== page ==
We have always been living in the end times
Apocalypse—from the Greek (apocalypsis): To uncover, disclose.
According to Webster’s in 1913, apocalypse didn’t mean “end times” but these two things:
a. the revelation delivered to St. John on the Isle of Patmos; or
b. anything viewed as a revelation or a disclosure.
Today, the word means the end of the world, but it’s also become a convenient shorthand for anything tragic, anything foreboding, and a descriptor for about 75% of all new TV shows.
And it’s fair, our present obsession with the word. The past few years have felt very much like The End Times: a global pandemic (with no definitive “end” in sight), a steadily worsening climate crisis, a horrific war in Ukraine, among many others. A hellish litany of injustice and oppression unfolds daily, in all corners of the world. This month, in particular, I’ve seen many sad articles from large media outlets that all say, more or less, the same thing: This isn’t a “vibe shift.” This is the beginning of the end. We are doomed.
My blood pressure spikes slightly when I read these headlines. I start to take them to heart. When I consider the news, these pronouncements certainly feel true.
But in my healthier, clearer moments, I am able to consider the past and the great human community who came before me. And this is what I have realized:
It has always been the end of the world. We have always been living in the End Times.
Since human beings have been writing down thoughts and predictions, we’ve been convinced that we were living in the last days, enduring the moments right before it all finally exploded in a fiery blast of extinction. It felt true to us 2,000 years ago, and it feels true to us today.
Death is always right around the corner. We’re primed to watch and wait for it, the sensitive, conscious animals that we are. We’re watchful and interpretive, capable of spinning every moment of dread into a fearful tapestry. It’s human nature to take a sunny day and weigh it down with a whisper that from dust you came and to dust you shall return. We know it’s true; we have always known it’s true: Sudden destruction will come on us like labor pains for a pregnant woman (source).
And this is where we’re living out of the original meaning of the word apocalypse. The taxing experience of our modern lives has been a perpetual uncovering of our fears. Every day, we disclose our anxieties and broadcast them. It is not wrong to do so, perhaps, but I suspect that it isn’t all that helpful, in terms of living.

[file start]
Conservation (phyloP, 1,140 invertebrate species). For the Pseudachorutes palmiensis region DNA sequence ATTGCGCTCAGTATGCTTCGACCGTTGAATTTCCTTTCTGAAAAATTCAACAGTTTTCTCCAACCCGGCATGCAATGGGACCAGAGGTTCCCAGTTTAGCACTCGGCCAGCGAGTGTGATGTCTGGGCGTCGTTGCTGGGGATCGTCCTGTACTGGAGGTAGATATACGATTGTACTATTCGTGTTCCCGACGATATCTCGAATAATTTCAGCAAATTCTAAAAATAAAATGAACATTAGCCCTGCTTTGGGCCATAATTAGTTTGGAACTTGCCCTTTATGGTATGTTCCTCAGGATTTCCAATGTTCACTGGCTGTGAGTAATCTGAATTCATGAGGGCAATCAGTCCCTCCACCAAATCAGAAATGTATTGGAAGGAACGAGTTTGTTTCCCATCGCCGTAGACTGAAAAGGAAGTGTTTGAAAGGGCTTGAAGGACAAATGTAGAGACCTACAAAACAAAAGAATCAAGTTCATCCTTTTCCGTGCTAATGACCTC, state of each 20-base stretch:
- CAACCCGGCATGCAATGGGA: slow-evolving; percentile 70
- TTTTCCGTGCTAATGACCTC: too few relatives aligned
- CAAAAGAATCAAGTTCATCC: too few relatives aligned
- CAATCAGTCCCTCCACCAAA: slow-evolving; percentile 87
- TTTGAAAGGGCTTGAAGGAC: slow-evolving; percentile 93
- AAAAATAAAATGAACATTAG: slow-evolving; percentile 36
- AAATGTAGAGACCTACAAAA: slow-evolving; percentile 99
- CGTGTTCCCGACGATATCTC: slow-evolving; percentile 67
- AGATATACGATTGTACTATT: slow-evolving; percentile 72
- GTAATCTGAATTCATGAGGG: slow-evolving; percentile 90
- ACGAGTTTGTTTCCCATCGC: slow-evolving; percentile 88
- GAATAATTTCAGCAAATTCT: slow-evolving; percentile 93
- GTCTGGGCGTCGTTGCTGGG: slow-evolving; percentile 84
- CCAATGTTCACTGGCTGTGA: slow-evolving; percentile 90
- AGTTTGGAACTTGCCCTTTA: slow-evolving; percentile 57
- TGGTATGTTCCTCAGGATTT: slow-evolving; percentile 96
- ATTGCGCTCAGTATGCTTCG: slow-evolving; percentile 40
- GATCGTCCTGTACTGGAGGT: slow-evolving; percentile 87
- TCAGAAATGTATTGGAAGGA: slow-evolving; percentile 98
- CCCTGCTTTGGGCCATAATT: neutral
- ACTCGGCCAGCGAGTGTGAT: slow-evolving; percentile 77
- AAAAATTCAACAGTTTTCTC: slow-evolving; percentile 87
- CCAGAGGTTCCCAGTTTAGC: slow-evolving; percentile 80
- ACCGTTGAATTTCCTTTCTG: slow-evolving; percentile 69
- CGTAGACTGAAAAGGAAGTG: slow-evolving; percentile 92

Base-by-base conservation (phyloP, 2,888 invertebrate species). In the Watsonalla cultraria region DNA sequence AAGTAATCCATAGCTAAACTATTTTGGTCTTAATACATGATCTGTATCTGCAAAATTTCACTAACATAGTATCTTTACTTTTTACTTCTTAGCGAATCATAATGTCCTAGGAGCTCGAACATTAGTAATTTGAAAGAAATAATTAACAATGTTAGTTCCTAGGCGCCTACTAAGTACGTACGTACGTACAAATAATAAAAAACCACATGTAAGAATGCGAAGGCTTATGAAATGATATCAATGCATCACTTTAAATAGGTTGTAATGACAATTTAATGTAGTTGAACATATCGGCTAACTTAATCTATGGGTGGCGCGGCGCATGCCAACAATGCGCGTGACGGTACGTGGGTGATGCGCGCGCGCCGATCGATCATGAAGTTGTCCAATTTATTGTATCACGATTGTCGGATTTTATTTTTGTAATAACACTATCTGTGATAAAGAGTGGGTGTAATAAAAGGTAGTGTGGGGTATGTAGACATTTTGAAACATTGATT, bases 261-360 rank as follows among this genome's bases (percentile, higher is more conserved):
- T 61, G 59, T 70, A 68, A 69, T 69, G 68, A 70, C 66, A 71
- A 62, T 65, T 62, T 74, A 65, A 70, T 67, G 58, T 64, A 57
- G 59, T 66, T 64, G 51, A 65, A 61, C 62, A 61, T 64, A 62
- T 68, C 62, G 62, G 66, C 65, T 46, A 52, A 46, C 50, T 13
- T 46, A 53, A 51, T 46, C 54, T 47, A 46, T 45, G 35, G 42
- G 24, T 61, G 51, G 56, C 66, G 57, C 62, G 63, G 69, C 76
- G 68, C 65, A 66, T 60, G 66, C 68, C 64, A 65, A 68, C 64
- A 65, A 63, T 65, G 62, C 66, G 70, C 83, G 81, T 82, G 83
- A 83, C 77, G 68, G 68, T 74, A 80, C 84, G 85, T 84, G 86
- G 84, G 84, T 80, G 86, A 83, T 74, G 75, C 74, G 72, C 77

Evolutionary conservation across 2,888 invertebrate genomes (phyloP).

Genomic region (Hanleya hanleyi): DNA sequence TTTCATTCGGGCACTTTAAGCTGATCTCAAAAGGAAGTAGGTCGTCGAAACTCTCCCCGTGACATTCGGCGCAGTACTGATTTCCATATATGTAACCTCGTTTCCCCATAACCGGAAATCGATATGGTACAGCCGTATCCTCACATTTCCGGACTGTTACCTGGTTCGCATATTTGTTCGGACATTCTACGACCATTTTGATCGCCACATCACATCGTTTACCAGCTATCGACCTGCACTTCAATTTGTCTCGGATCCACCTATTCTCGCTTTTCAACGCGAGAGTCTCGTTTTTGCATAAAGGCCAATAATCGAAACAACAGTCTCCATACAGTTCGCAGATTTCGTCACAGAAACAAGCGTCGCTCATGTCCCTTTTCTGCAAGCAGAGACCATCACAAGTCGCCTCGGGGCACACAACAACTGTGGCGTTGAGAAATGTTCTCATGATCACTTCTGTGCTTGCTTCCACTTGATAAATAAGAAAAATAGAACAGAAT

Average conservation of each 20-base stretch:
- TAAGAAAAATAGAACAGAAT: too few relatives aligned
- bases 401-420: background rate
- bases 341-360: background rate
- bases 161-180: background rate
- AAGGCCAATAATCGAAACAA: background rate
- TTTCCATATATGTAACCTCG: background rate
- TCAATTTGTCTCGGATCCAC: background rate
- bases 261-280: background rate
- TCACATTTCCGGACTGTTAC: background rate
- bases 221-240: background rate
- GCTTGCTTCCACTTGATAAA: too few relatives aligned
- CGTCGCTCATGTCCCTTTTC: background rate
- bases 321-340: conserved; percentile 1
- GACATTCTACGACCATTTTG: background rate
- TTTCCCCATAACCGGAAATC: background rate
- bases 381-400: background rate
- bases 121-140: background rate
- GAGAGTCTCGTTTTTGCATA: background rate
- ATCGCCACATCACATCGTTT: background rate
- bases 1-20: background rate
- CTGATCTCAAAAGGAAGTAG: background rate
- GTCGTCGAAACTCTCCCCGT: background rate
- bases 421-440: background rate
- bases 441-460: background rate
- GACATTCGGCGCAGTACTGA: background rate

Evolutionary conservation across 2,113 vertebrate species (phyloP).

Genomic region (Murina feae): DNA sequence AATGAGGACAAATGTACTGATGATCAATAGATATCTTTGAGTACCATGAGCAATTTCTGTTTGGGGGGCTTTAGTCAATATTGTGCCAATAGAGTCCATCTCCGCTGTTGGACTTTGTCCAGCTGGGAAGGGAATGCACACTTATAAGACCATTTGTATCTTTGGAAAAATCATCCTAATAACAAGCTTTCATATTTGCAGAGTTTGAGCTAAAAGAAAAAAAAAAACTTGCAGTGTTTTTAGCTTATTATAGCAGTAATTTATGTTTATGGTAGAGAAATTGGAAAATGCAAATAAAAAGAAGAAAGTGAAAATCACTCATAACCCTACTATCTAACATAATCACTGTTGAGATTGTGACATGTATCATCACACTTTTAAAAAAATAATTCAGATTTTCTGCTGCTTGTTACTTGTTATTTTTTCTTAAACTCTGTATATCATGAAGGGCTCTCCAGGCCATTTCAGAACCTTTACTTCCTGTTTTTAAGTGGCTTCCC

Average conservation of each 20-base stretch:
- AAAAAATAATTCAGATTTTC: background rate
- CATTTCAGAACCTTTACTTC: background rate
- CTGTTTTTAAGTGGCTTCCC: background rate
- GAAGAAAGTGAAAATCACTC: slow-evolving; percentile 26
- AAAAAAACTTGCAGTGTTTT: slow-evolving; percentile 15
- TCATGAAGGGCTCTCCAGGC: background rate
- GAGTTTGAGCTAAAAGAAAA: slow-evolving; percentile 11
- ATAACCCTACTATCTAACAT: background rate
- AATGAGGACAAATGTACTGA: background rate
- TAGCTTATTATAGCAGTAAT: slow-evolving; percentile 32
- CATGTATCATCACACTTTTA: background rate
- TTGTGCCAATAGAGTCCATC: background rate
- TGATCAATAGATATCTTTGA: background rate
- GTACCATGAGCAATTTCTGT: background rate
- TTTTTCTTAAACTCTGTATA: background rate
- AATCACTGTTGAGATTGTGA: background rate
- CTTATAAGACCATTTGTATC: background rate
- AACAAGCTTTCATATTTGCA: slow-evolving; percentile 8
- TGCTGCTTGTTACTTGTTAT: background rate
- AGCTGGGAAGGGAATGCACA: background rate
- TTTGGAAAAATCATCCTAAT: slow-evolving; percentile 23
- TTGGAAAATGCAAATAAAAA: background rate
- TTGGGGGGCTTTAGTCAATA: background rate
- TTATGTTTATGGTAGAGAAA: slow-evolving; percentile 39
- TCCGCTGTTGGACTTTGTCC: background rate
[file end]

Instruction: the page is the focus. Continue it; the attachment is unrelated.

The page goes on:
Distraction may seem helpful. But I’m not sure that’s right either. For those of us who live in a fabulous empire, in our great country of money (source), it’s easy to feel, from time to time, that the End is far away. How could all this go up in flames? Look at how many things we have! We suffer from our outrageous wealth and our outrageous comfort.
The end of the world has always felt much nearer to certain people than to others. The last days were very close to the people who lived through the super-volcano and worldwide famines in 536 A.D. The last days were very close to the people who watched the bubonic plague take a third of the known world. The last days were very close to the families in Ghana who were torn apart by the international slave trade. The last days were very close to the men, women, and children walking the Trail of Tears. The last days were very close to the civilians of Hiroshima and Nagasaki. And today, the last days are very close to the families scattered across Ukraine and Afghanistan, among other war-ravaged places.
What are we to do?
I don’t know. I suppose we will do what we have always done: Weep and wring our hands and feed our babies and work and find cherry blossoms in our hair and weep some more and pray. And pray. And pray.
I’ve been thinking so much about this poem. It is copied below for further reflection.
By Ilya Kaminsky
If I speak for the dead, I must leave this animal of my body, I must write the same poem over and over, for an empty page is the white flag of their surrender. If I speak for them, I must walk on the edge of myself, I must live as a blind man who runs through rooms without touching the furniture. Yes, I live. I can cross the streets asking “What year is it?” I can dance in my sleep and laugh in front of the mirror. Even sleep is a prayer, Lord, I will praise your madness, and in a language not mine, speak of music that wakes us, music in which we move. For whatever I say is a kind of petition, and the darkest days must I praise.
— From Dancing in Odessa (2004)